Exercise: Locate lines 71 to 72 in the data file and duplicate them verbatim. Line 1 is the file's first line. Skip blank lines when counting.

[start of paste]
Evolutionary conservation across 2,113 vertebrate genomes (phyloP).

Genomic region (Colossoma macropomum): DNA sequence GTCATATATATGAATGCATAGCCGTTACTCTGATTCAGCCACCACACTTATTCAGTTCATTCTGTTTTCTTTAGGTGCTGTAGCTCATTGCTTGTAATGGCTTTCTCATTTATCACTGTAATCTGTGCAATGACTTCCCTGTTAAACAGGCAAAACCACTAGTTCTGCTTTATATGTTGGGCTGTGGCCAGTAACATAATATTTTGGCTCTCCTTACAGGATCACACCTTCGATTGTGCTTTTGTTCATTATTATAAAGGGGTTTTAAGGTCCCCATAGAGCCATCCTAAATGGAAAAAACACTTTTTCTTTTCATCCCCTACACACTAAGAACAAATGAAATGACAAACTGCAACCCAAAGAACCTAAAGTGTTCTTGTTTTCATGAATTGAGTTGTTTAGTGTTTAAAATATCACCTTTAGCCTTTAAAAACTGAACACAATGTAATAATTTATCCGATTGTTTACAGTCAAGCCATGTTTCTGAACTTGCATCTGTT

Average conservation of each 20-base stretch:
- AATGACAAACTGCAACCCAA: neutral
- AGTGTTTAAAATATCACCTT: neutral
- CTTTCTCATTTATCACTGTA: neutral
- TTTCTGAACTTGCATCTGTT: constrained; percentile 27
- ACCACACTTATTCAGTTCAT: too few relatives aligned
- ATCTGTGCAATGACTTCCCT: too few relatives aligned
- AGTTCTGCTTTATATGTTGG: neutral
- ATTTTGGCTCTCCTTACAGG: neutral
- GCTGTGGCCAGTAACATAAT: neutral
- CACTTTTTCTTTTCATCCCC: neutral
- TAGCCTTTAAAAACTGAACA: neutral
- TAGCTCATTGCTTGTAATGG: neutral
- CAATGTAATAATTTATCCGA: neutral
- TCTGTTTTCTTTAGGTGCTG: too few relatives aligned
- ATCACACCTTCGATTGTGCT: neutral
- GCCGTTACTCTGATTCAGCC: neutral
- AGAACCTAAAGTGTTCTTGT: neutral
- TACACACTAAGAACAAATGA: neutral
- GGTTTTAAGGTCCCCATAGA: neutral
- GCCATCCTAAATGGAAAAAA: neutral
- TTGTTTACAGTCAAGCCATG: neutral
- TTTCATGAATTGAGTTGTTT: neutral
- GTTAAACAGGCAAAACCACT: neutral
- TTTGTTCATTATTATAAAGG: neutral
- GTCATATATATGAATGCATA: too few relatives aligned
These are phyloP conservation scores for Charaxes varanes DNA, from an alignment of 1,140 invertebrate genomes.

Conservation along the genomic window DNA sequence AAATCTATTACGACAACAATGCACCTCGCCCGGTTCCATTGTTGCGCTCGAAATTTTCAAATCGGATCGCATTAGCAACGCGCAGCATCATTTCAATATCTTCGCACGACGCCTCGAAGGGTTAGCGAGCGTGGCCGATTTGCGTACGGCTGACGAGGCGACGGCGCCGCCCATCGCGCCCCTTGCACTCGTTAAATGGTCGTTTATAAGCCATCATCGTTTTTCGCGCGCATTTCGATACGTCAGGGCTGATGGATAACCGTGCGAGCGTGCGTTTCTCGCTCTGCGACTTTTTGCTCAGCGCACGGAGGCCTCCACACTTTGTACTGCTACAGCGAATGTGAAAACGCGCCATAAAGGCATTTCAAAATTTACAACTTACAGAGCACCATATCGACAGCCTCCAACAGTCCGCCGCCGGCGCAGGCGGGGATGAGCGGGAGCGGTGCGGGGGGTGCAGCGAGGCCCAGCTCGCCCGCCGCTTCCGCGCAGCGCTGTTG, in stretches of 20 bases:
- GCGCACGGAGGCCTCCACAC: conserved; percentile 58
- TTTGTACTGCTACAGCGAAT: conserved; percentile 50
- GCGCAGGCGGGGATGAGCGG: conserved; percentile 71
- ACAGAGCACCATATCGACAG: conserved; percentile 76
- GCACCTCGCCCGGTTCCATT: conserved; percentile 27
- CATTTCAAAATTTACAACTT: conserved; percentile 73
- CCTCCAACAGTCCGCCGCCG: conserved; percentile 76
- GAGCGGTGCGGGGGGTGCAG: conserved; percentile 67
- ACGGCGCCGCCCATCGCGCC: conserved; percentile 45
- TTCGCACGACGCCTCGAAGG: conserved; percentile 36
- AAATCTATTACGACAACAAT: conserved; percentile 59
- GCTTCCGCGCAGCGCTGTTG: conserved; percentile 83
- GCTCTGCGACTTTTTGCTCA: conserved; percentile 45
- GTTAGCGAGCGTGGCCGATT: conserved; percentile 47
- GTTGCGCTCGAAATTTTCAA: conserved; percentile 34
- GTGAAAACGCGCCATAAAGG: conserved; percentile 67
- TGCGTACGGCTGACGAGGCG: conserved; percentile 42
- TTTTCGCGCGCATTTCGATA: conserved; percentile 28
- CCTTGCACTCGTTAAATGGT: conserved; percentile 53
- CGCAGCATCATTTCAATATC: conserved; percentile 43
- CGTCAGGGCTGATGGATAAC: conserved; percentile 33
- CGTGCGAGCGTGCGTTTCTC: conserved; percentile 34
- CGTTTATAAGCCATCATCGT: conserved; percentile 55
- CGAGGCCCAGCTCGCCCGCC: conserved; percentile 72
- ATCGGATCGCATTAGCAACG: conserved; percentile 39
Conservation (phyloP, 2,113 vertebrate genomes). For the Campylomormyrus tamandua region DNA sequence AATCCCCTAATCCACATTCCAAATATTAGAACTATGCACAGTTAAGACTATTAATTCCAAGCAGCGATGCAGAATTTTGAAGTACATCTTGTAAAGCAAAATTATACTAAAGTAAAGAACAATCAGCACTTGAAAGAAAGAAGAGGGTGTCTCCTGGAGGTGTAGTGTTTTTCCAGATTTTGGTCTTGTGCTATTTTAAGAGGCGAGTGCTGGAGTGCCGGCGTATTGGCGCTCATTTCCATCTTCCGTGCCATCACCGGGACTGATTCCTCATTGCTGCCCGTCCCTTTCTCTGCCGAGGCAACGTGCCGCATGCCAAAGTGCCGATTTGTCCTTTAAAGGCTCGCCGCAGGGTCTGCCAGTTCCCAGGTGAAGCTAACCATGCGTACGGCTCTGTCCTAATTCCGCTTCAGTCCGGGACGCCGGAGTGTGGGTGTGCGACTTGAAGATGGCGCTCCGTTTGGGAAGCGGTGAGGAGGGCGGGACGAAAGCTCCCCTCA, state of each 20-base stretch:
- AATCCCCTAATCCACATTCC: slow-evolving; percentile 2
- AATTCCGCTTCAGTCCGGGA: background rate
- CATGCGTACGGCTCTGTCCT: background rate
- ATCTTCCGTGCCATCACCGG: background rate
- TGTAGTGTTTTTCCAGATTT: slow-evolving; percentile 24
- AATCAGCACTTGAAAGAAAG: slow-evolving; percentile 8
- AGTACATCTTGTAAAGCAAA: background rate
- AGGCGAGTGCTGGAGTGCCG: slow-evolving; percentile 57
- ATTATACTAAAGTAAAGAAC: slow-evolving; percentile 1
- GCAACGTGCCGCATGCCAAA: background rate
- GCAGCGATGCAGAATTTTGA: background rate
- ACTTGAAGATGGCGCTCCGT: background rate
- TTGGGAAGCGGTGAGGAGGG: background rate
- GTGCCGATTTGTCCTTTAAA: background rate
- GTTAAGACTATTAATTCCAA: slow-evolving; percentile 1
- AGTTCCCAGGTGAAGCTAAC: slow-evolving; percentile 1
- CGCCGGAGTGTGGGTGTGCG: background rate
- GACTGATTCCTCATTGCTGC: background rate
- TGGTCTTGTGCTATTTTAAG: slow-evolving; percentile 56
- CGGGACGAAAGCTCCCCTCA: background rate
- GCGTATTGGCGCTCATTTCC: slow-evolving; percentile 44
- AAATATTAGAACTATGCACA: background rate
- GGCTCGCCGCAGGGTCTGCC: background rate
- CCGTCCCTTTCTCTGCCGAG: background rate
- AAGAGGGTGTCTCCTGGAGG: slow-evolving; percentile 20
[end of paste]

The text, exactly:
- GTTAAGACTATTAATTCCAA: slow-evolving; percentile 1
- AGTTCCCAGGTGAAGCTAAC: slow-evolving; percentile 1